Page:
and feeling in the picture and tell what happened before the picture
(what led up to this scene) and what will happen later (the outcome of
the story). Make the story as good and dramatic as you can. Be sure
to include how the people are feeling towards each other. You probably
need to write the stories down, otherwise parts will be forgotten.
Especially if the picture is vague or ambiguous, very different
stories will be made up about it by different people. For instance,
suppose several people looked at a picture of a young boy looking at
an open book. Some people would see the boy studying and going on
to become a great scientist (achievement needs). Others would see
him as dreading his homework because he can't understand it
(insecurity). Others think he is really not reading but procrastinating
and dreaming about playing football. Others speculate he is reading a
story instead of mowing the lawn as he was told to do. Still others
would suggest that there is really a comic book inside the textbook or
that he is reading his first dirty book. Don't you suppose that what
each person sees in the picture reflects something in them? Try it.
Instead of looking at a picture, one can imagine being in a certain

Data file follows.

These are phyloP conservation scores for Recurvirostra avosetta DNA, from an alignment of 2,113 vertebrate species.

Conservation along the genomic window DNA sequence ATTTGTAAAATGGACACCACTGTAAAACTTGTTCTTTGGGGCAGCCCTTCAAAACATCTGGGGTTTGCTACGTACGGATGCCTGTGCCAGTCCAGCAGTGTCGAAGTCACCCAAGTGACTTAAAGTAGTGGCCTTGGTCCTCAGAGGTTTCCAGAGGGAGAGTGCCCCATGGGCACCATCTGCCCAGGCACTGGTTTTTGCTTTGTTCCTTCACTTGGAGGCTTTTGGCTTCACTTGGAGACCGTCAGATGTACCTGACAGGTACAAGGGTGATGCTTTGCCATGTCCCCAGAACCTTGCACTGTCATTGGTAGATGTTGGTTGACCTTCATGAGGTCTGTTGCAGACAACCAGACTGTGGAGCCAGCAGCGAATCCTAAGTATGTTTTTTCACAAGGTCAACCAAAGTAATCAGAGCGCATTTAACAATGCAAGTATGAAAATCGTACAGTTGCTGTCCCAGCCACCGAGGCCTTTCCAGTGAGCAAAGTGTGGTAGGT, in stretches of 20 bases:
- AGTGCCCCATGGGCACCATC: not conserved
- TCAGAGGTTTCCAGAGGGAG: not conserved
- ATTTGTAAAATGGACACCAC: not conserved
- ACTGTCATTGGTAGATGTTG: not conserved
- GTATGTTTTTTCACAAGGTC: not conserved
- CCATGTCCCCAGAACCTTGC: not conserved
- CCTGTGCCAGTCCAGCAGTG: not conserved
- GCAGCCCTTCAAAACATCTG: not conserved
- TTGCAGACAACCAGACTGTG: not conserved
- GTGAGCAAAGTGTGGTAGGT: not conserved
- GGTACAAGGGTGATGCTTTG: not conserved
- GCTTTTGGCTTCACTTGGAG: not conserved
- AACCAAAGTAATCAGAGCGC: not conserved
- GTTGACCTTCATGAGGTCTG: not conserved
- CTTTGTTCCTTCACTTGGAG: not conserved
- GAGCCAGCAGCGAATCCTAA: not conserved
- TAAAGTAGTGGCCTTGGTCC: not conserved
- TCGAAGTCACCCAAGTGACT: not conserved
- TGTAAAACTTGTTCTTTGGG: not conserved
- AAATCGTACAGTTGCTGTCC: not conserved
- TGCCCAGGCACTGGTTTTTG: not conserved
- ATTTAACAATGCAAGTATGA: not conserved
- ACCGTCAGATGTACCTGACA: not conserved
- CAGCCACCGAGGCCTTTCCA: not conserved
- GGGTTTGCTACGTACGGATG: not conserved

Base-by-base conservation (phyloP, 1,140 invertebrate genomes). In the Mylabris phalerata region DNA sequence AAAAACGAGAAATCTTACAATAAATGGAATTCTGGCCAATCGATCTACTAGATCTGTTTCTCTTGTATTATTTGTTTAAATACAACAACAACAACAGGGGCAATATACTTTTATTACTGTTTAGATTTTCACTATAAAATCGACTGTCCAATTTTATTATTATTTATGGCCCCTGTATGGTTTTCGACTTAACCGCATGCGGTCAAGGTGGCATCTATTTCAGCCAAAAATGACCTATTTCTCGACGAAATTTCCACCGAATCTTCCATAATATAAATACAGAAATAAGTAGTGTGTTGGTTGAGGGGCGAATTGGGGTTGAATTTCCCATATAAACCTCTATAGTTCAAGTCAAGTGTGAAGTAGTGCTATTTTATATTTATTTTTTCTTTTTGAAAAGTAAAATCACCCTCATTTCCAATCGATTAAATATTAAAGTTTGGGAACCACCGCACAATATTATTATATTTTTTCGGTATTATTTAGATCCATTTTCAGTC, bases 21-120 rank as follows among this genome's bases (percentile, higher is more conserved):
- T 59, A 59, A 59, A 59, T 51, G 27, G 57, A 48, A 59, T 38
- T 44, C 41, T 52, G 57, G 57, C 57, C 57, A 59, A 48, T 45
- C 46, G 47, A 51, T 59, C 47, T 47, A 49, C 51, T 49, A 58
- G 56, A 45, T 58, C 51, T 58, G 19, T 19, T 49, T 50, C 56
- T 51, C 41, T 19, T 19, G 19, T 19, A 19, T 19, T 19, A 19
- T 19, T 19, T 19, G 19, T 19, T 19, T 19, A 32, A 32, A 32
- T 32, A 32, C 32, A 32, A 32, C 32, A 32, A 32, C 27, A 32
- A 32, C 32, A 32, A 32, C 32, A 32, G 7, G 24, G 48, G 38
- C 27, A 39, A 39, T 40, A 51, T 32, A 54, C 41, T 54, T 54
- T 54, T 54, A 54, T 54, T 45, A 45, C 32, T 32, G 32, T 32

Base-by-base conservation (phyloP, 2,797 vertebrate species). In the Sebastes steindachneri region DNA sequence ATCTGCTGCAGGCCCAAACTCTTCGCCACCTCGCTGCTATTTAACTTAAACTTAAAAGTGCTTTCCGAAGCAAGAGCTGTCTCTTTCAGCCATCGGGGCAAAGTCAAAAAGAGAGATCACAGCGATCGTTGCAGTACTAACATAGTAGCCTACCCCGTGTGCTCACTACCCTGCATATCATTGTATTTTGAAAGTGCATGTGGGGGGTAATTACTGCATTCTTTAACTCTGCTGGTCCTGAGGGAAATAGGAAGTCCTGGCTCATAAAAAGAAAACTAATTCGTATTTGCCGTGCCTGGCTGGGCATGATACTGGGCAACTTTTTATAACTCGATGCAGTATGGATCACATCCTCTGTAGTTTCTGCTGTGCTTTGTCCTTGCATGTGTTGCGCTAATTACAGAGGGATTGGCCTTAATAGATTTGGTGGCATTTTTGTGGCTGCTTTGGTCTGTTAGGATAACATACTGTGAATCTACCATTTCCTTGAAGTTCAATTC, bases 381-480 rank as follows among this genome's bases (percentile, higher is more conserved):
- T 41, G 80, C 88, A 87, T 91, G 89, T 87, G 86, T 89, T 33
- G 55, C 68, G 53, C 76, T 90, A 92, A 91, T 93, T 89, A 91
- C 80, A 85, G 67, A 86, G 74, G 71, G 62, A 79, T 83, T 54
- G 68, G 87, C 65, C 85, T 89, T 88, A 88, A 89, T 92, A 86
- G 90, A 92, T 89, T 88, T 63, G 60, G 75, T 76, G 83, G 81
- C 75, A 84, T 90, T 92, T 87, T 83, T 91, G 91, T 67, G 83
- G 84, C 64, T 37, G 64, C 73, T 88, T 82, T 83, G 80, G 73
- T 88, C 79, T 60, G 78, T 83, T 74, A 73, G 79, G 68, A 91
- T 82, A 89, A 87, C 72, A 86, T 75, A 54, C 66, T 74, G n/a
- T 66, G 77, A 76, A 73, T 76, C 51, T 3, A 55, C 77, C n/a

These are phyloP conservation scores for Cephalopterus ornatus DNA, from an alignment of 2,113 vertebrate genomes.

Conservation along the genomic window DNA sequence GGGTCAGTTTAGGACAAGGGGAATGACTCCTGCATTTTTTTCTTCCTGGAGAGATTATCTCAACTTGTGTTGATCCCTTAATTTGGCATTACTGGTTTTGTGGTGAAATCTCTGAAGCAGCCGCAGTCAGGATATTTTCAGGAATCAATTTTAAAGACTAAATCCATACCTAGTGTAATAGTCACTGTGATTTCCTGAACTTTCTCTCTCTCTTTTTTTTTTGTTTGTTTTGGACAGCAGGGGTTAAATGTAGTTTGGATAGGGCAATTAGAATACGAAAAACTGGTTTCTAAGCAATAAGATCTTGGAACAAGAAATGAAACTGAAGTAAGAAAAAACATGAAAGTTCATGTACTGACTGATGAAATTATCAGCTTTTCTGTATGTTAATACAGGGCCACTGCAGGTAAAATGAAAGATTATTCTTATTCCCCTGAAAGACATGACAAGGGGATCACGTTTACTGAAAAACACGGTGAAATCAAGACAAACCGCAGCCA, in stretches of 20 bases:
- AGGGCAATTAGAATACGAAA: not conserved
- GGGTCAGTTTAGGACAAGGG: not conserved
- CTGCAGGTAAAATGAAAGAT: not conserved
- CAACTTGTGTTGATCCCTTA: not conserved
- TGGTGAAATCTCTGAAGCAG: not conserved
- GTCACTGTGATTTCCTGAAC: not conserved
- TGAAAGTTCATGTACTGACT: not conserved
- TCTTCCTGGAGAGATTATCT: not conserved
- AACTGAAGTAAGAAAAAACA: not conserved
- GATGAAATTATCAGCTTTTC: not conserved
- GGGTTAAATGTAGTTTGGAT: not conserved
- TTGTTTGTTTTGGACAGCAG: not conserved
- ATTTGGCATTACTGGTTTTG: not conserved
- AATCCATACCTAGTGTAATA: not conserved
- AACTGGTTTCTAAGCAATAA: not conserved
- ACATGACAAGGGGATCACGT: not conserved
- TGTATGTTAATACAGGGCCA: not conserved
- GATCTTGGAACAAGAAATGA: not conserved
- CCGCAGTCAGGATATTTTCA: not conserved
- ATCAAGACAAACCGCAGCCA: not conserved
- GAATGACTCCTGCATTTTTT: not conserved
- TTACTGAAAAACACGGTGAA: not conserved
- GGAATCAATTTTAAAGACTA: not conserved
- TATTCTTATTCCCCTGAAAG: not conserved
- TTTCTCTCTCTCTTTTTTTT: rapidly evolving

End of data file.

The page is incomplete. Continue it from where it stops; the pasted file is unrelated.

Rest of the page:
scene and then observe how you react in that situation. Such fantasies
reflect expectations and needs inside of you, some conscious and
some unconscious. Unquestionably cave people told stories and asked,
"What would you do in this situation?" But Max Hammer (1967)
described this as a therapy technique several years ago.
Scenes commonly used by therapists and group leaders include:
being in a grassy meadow on a warm spring day, going deep under
water in a murky lake, climbing to the top of a high mountain,
exploring a strange house or your childhood home, opening the door
to a room that contains something very valuable to you, exploring
inside your own body trying to find where your mother resides,
imagining the layers upon layers that make up your "self," being a
three-weeks-old baby and cared for by your parents, discussing a
personally significant question with a very wise person, having only
three days to live, and on and on.
Interpretations of all guided fantasies are tentative, very
speculative, merely food for thought. For example, how you feel in the
meadow may reflect how you respond to being alone, what you find in
deep water or the basement is supposed to represent your
unconscious, going to the mountains is supposed to represent
approaching God, and so on. No one knows what your fantasies mean.
No one would doubt that your fantasies show something about your
inner most workings.
Here is my favorite guided fantasy. I've done it hundreds of times.
Try it now, as you read it. Relax, get comfortable, allow 15 minutes or
so for this exercise. (1) Imagine it is a warm spring day. You are
walking in the country where you have never been before. You are on